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Thread: Reliable, lightweight lever action carbine in pistol calibers?

  1. #51
    Quote Originally Posted by JRB View Post
    Gentlemen, I absolutely love this thread. Thank you for all for taking the time to share your experience and knowledge - a .44 Mag lever gun to match a 4in model 29 is pretty make a very serious bucket-list pair for me.

    I'm going to tag @Lost River here so he can (hopefully) come post a bunch of awesome pics and share some awesome experience with pistol cal lever guns, so this can officially become my favorite P-F thread.
    I too love this thread(and pretty much any other dedicated to lever rifles and revolvers),thank you gentlemen!I also hope Doc and Lost River join in.Any opinions on how the 1873 compares to the other rifles discussed?Apparently Rossi is introducing a model similar to the Marlin Dark/Henry X rifles.

  2. #52
    Site Supporter Malamute's Avatar
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    Quote Originally Posted by RONK View Post
    ...Any opinions on how the 1873 compares to the other rifles discussed?

    Steve, of Steves Gunz, the lever gunsmith that does a lot of cowboy action gunsmithing has commented a number of times that he sees the 1892 actions pop straight wall cartridges straight up between the cartridge guides when run fast. I dont know if its primarily a Rossi issue or what. The 1892 action was designed to work with bottleneck cartridges, which the 44-40, 38-40 were. They can be fine with straight wall cartridges in well built guns I believe, but the potential exists. I (sample of one) have had no problems with my Browning 92 in 44 mag.

    Another gunsmith and cowboy action shooter told me his personal Uberti 73 in 45 Colt had not ever failed to cycle in around 50k rounds. The 73 action, despite its perceived weakness of action lockup in comparison to other types, feeds the shell straight into the chamber with the shell unable to become free of the carrier/lifter during use. Id love to have either a 20" or 16" carbine Miroku/Winchester 1873 in 357 mag. If I ever managed to wear it out, they can be fitted with oversize links to take up worn headspace. Id also be quite happy with a Browning 92 or Miroku/Winchester 92 carbine in 357 and not look back. Either would likely end up cut to 16 or 17 inches. Im planning to cut the Browning 92 44 to 17 inches when the time is right.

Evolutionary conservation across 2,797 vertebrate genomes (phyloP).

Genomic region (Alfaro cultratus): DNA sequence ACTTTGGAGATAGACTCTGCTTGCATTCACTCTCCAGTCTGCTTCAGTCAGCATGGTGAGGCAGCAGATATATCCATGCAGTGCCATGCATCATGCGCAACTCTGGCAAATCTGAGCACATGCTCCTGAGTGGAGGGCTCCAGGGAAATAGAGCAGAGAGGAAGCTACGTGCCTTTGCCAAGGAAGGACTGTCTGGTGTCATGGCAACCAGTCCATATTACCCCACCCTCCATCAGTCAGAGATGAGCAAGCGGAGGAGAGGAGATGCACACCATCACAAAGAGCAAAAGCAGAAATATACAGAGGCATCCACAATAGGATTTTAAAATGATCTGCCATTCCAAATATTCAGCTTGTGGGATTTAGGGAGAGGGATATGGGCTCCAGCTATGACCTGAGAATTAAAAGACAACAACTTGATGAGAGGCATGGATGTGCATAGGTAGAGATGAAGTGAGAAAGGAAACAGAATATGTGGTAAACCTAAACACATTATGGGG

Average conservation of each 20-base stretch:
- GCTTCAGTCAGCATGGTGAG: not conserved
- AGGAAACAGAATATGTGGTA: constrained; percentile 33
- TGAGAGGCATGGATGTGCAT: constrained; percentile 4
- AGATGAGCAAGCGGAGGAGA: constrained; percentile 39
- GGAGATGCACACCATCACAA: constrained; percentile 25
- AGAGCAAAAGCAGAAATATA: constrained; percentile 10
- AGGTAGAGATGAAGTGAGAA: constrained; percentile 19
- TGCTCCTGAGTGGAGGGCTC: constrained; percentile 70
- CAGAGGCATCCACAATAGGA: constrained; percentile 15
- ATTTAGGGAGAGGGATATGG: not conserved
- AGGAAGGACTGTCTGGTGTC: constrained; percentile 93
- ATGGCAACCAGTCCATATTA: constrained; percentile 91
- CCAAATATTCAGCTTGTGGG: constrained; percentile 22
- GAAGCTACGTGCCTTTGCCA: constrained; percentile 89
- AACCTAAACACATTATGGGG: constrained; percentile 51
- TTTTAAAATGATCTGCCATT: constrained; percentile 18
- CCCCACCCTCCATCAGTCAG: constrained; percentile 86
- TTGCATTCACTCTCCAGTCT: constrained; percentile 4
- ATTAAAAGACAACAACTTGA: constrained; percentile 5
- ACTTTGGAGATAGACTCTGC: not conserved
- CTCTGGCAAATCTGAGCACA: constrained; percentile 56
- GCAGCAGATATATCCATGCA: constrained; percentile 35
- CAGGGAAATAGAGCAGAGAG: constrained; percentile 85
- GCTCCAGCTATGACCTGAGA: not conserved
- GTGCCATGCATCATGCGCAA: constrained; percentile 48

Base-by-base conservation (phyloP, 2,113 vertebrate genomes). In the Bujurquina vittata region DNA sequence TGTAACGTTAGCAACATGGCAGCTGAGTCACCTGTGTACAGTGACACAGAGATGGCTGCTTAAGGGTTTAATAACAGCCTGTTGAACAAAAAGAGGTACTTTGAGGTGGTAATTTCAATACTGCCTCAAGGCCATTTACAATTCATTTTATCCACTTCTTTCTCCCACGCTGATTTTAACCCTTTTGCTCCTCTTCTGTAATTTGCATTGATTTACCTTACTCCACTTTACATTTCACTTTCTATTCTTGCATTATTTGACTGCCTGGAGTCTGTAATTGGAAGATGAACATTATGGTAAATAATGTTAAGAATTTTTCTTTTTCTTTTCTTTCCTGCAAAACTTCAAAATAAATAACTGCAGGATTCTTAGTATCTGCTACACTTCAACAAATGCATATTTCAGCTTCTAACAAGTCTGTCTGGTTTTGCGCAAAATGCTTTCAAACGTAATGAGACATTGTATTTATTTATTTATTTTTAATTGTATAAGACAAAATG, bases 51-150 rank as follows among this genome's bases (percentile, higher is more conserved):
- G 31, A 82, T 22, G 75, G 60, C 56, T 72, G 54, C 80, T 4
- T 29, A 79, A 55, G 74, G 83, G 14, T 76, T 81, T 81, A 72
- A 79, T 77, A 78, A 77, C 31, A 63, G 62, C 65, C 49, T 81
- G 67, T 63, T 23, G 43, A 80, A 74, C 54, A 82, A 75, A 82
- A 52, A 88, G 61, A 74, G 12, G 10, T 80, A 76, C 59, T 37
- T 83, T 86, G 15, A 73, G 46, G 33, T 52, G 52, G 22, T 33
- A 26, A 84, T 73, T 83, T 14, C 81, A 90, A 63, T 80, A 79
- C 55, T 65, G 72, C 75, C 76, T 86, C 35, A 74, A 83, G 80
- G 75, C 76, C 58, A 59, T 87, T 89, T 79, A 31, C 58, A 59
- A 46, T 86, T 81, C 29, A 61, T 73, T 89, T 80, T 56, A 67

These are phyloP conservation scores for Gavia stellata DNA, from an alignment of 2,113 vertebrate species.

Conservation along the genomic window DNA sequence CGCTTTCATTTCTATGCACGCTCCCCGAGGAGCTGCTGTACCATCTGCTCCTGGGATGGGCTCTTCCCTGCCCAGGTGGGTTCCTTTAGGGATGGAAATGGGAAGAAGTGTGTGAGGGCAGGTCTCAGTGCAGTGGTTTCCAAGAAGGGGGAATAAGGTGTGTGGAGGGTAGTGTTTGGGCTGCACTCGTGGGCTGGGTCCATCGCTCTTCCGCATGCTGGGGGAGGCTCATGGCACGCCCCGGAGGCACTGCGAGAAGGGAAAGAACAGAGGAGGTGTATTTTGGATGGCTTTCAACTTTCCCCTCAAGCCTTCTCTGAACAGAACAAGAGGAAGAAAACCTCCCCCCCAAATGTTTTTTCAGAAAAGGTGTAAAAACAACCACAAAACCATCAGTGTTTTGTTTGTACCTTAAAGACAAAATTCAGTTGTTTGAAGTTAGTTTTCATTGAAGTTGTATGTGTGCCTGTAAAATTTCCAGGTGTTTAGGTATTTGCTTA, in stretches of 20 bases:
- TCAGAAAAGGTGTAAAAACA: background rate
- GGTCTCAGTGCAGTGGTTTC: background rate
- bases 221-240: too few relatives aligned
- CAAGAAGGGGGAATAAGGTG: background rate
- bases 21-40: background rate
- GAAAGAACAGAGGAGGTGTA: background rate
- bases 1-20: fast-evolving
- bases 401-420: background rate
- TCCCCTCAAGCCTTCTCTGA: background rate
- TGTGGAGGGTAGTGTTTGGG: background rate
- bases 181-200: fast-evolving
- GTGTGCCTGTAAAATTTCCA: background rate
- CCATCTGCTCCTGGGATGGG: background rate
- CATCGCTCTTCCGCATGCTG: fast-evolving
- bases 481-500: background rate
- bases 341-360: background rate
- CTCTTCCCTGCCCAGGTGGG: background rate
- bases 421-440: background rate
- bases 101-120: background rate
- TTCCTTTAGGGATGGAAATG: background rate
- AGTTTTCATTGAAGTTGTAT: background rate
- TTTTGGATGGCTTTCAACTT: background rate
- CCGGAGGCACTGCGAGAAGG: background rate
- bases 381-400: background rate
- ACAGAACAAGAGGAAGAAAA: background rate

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  3. #53
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    I wanted a .357 Timberwolf back in the day, but had no funds. If someone began producing them again, it would likely jump to the top of my want list.



    https://www.taylorsfirearms.com/long...-threaded.html

    Oh, my! I can think of little else that I'd want in a .357/.44 levergun, with the possible exception of a shorter LOP...and it would be easy to lop of an inch or two.
    (Formerly known as Sotex.)

  4. #54
    Old man yelling at cloud OlongJohnson's Avatar
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  5. #55
    Quote Originally Posted by JRB View Post
    Gentlemen, I absolutely love this thread. Thank you for all for taking the time to share your experience and knowledge - a .44 Mag lever gun to match a 4in model 29 is pretty make a very serious bucket-list pair for me.

    I'm going to tag @Lost River here so he can (hopefully) come post a bunch of awesome pics and share some awesome experience with pistol cal lever guns, so this can officially become my favorite P-F thread.
    Quote Originally Posted by Malamute View Post
    Steve, of Steves Gunz, the lever gunsmith that does a lot of cowboy action gunsmithing has commented a number of times that he sees the 1892 actions pop straight wall cartridges straight up between the cartridge guides when run fast. I dont know if its primarily a Rossi issue or what. The 1892 action was designed to work with bottleneck cartridges, which the 44-40, 38-40 were. They can be fine with straight wall cartridges in well built guns I believe, but the potential exists. I (sample of one) have had no problems with my Browning 92 in 44 mag.

    Another gunsmith and cowboy action shooter told me his personal Uberti 73 in 45 Colt had not ever failed to cycle in around 50k rounds. The 73 action, despite its perceived weakness of action lockup in comparison to other types, feeds the shell straight into the chamber with the shell unable to become free of the carrier/lifter during use. Id love to have either a 20" or 16" carbine Miroku/Winchester 1873 in 357 mag. If I ever managed to wear it out, they can be fitted with oversize links to take up worn headspace. Id also be quite happy with a Browning 92 or Miroku/Winchester 92 carbine in 357 and not look back. Either would likely end up cut to 16 or 17 inches. Im planning to cut the Browning 92 44 to 17 inches when the time is right.
    Malamute,thank you sir.Would you consider one of the Italian 1873 clones,if not,would you please tell us why?Thank you again.

  6. #56
    Site Supporter Malamute's Avatar
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    Quote Originally Posted by RONK View Post
    Malamute,thank you sir.Would you consider one of the Italian 1873 clones,if not,would you please tell us why?Thank you again.